They have analysed information from the Local Data Company to show the number of town centre bars, pubs and night clubs fell by about 2,000 between 2011-16, while cafes, fast food outlets and restaurants increased by 6,000.
You can use Local Data Online to give you data and insights for locations, business types and companies across the country. It has a searchable map tool which lets you select a specific area and examine the overall retail make-up.
You can identify local businesses and check the geographical spread of an industry or company. You can also find addresses and contact details for individual shops, lists of available vacant units, and a demographic profile of the area.
You can search for a specific location, company and/or retail category, and information is displayed on easy-to-read maps and diagrams. Extra information for locations includes vacancy rates, the mix of independent shops vs. chains, crime statistics, average earnings and house prices.
So, if you want to find out where your new local coffee shops are, or which pubs have recently closed their doors. Just come along to the Centre and we can show you how use it.
Entrepreneurs inevitably spend more time thinking about sales rather than savings when starting a business. But given how challenging it is to run a start-up or small business, itâs fair to say that we donât devote enough time to keeping our costs low. SMEs all over the UK are overpaying on their core services â and overpaying by hundreds of pounds. That can be the difference between success and failure.
So here, we provide a series of simple tips guaranteed to save you money on your business essentials.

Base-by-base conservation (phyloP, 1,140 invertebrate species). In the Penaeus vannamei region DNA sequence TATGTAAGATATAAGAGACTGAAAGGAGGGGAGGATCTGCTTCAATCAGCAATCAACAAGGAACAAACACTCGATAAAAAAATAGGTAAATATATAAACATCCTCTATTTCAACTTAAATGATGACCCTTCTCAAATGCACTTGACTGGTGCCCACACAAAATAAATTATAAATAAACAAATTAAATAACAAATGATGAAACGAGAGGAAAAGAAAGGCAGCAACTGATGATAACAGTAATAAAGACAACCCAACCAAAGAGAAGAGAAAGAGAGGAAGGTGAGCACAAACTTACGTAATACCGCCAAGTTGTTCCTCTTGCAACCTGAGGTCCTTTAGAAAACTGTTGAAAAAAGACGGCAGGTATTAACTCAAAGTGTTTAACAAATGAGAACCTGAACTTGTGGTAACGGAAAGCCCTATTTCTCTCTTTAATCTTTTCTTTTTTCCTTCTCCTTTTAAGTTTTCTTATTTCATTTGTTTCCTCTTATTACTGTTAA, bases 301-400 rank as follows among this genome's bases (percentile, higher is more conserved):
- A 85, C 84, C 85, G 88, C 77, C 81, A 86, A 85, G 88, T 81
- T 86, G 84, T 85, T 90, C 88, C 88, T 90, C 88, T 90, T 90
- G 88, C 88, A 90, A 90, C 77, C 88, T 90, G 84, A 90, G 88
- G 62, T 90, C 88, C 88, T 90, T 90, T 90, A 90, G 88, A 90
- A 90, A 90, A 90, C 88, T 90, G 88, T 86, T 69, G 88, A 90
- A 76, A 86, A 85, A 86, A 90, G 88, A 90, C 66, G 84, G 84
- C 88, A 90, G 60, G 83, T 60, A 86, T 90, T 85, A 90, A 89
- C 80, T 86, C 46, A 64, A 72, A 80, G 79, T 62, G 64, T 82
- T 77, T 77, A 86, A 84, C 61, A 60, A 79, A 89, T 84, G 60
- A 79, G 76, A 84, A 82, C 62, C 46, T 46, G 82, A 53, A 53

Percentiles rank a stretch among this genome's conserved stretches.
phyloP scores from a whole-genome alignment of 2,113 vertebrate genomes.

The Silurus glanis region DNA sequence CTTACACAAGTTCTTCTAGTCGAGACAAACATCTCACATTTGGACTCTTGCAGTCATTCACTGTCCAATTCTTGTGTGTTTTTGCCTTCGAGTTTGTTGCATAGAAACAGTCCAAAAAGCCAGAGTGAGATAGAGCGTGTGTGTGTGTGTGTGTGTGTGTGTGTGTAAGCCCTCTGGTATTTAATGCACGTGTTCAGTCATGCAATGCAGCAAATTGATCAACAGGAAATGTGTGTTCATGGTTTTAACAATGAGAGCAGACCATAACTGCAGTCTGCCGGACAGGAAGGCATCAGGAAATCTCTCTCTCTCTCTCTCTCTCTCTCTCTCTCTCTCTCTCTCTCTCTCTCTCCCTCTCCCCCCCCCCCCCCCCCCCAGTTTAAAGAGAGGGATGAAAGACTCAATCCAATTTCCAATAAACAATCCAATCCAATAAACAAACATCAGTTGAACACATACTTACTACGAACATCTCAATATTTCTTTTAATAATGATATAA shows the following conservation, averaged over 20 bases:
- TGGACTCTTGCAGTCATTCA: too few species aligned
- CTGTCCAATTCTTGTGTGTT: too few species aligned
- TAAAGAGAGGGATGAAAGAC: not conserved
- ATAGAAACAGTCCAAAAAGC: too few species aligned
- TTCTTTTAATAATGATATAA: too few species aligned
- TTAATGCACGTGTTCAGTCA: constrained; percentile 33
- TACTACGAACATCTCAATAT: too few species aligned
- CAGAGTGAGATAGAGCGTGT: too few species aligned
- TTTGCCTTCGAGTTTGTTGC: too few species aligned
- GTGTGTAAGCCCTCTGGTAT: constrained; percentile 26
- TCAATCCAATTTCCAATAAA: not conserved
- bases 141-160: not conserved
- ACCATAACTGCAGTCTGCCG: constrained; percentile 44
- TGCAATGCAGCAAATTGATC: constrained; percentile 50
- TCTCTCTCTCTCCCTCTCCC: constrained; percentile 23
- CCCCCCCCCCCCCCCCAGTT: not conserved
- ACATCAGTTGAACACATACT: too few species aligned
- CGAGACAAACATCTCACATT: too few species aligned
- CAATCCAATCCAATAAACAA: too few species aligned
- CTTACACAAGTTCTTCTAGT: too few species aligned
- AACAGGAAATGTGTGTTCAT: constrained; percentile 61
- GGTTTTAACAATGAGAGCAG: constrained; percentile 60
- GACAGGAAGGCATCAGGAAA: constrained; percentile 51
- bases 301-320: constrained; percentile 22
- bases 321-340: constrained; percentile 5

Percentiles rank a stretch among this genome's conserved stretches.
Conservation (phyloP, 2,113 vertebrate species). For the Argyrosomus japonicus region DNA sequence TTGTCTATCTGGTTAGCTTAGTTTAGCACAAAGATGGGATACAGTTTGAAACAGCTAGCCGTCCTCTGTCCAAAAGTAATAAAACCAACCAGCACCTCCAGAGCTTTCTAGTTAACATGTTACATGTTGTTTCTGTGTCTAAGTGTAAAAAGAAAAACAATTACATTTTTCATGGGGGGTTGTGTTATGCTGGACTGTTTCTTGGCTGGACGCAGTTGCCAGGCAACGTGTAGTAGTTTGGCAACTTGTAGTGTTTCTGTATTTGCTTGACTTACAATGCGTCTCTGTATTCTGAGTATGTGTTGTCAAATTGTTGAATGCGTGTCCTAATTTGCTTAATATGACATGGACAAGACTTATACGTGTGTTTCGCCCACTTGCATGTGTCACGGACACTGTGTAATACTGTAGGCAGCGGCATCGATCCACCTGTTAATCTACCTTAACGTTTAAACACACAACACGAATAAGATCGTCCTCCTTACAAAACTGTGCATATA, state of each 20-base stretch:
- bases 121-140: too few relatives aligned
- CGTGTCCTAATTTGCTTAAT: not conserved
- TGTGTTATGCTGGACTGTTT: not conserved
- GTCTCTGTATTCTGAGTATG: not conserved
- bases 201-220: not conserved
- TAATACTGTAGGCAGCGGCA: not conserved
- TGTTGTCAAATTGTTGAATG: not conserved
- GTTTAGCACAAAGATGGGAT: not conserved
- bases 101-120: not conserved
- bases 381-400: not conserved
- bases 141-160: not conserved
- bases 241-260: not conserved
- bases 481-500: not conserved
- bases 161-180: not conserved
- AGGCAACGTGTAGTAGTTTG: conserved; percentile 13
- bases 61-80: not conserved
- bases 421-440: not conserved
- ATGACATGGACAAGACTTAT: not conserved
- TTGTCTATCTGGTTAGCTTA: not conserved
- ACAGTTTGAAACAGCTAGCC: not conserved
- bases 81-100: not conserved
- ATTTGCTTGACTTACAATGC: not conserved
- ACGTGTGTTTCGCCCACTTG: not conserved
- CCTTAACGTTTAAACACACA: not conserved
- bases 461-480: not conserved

Switch to save
Last year, the Department for Energy & Climate Change said that ÂŁ2.7 billion was up for grabs by switching energy supplier. That announcement reinforced what many already knew â that thousands of small businesses and residential customers were losing money simply by not taking the time to look at deals from other suppliers.
The same rules apply across broadband, card processing, mobile and more â there is money to be saved everywhere, and a huge amount of options in every sector. uSwitch have reported instances of broadband bills jumping 400% when contracts have rolled over, and thatâs why switching matters â it keeps your bills affordable, and your suppliers on their toes.
Pay by Direct Debit
This is one of those simple, easily forgotten extras that continue to cost businesses money.
Most suppliers will charge you a small processing fee every month if you choose not to pay by Direct Debit. This is a no-brainer â if youâre paying manually, contact your supplier and change to Direct Debit today.
Combine gas and electricity suppliers
Itâs very common for energy suppliers to offer favourable deals to customers that choose them for both gas and electricity. So when youâre choosing an energy supplier, ensure you consider this option to get the very best price.